When one does that, one ends up with a reality that is of a very different sort, and much more capable of having high speed computers work faultlessly (which they do).

And certainly, every act of measurement does interfere with a system, and it seems that not in the way that the collapsing wave function folks would have us believe.

[followed by]

Hi Raspberry

It is a bit odd.
There is a sense in which consciousness is primary, in that we are conscious (or at least I am confident that I am, and fairly certain that you are too šŸ˜‰ ). So from that perspective, we get to experience consciousness first, and it is only from the perspective of consciousness that we can get to explore the rest of reality.

For me, the evidence is overwhelming that consciousness is a relatively recent arrival on the scene of reality, as an emergent property of the amazing systems (both hardware and software) that make up our brains.

So certainly, we experience consciousness first, and in that sense (and that sense alone) it is primary for us as individuals.
However, based on the vast amount of evidence about how that consciousness arises, and the major levels of systems in the human brain and human awareness, it seems clear to me, beyond any reasonable doubt, that consciousness is a property of highly complex systems only.

Many cultures have a notion of god in them, as a prime mover (some do not, and many do). People raised in that paradigm tend to look for supporting evidence for that paradigm.

I was raised in a culture that taught me to question, and to make my own observations, and to trust my own intuitions (and to test them when and where possible).
So I am not attached to any idea, I just use the ideas that seem to me to be a best fit for the evidence available. In that sense, I have no “beliefs”. All I have is best guesses, best estimates, and operational principles.

In one sense, the sense that the actions springng from a belief structure pose no real threat to my longevity, I don’t much care what anyone else believes. It only becomes important to me when those beliefs create actions that are in some measurable sense an increased risk to my survival, that the beliefs of another become of significant interest to me.

Were I to now meet myself of 30 years ago, I would find my own belief sets from that time quite demonstrably in error.
I am similarly confident that many of the operant hypotheses I currently use will be shown (at some future time) to be demonstrably in error. Such is the nature of the process of exploration and growth.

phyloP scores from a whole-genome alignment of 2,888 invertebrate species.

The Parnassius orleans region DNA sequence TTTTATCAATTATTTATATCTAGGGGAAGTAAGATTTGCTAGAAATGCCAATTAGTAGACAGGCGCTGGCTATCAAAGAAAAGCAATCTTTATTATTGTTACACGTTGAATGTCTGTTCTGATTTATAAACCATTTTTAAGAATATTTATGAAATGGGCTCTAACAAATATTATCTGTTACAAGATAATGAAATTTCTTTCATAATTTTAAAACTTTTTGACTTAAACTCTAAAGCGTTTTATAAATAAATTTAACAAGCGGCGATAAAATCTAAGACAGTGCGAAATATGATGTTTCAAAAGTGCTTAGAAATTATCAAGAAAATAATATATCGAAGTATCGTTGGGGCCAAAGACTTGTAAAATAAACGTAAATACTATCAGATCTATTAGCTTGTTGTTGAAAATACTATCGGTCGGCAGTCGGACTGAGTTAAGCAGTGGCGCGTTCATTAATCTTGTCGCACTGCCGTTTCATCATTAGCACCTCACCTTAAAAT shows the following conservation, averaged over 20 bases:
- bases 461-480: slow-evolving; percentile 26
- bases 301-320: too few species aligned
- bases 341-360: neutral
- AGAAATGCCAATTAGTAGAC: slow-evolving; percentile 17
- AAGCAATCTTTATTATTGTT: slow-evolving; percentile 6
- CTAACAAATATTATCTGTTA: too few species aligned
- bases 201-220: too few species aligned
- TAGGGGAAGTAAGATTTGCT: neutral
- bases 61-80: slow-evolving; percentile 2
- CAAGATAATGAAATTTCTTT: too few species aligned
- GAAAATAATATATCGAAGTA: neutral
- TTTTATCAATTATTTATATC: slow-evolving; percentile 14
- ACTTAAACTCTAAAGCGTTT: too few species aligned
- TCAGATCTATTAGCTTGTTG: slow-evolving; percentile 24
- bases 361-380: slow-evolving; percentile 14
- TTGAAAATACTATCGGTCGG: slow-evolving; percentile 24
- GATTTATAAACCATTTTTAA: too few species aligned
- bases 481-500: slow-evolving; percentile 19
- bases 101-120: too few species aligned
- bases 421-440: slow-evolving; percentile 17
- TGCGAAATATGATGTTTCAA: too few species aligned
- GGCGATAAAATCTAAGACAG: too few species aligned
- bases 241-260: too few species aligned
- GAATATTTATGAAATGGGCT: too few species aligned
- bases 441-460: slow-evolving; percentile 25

I don’t hold that any of the ideas I use are in any way any sort of absolute truth, they are simply my best guesses at present, and seem to be useful to me in most situations.

I also find it interesting how much alignment can be achieved even from vastly different starting assumptions. I guess reality sort of does that to ideas, it is quite harsh sometimes in its demonstrations of what actually works and what actually does not work.
Often, timing and coordination are critical to success in anything, from riding a bike to success in global politics.

[followed by]

Hi Judi

I have a similar compulsion to experiential understanding.
I search for patterns, particularly recursive patterns, that make understanding easier.

With all the work I have done on biochemistry, I have something of a “feel” for at least the major systems of patterns operating there.
Similarly, after 40 years of playing with computers, from mainframes to micros, from machine code to advanced conceptual languages, I have been immersed in a world of systems, often systems, within systems, within systems, …
Thus to me, it is perfectly normal to question the nature of the boundaries of any system, it is what I am paid to do in a sense.

So, whereas for most people, reality is just so immediate, it is simply accepted as part of experience, for me, it became something to be questioned and examined, particularly once I had accumulated a few experiences that just didn’t make sense under the standard interpretation.

In some states, I have a fairly good memory, I could not do what I do with computers unless that was the case. So when I noticed one day, that the car in front of me had braked unexpectedly, and had suddenly appeared about 30ft closer than it had been a split second previously, I trusted my memory.
The only way that could have happened, was if my experience was not actually of reality, but of a model of reality constructed by my brain, and presented to my awareness. The model had to be predictive in nature, so that it was slightly ahead, allowing my relatively slow reactions to work in real time.

I confirmed this with several experiments I did with a video camera, were I panned, stopped, panned again, stopped, then played back the recording. In the recording there were no stops. My body never actually got time to stop before getting the next move command. The difference is small, always less than a third of a second, and noticeable.

So then I started looking through literature for explanations of the phenomenon.
I noticed a lot of stuff in the literature about action potentials showing that our brains make decisions before we consciously do, but that doesn’t make sense. What makes much more sense is if our internal reality clock is offset from reality by about a third of a second. Then all the brain measurements make sense.

So we live in a model.
That model is constructed by a mix of our memories of similar situations from our past, the inputs from our senses, and a vast array of other things, mostly to do with bundles of pattern recognisers in the neocortex of our brains.
The inputs from our senses hold the model in train with reality, unless they are disrupted for any reason, which reasons might relate to physical disruption, or chemical disruption, which may be induced by drugs, or emotions or cosmic rays or disease or whatever.

And it seems there is a vast distribution in the strength of connection and entrainment between individuals. In some people their models (their experience of reality) are much more tightly coupled to reality than others.
So there is a vast distribution of experiential realities amongst people; yet we all seem to share the same physical reality (as recorded by our best instruments).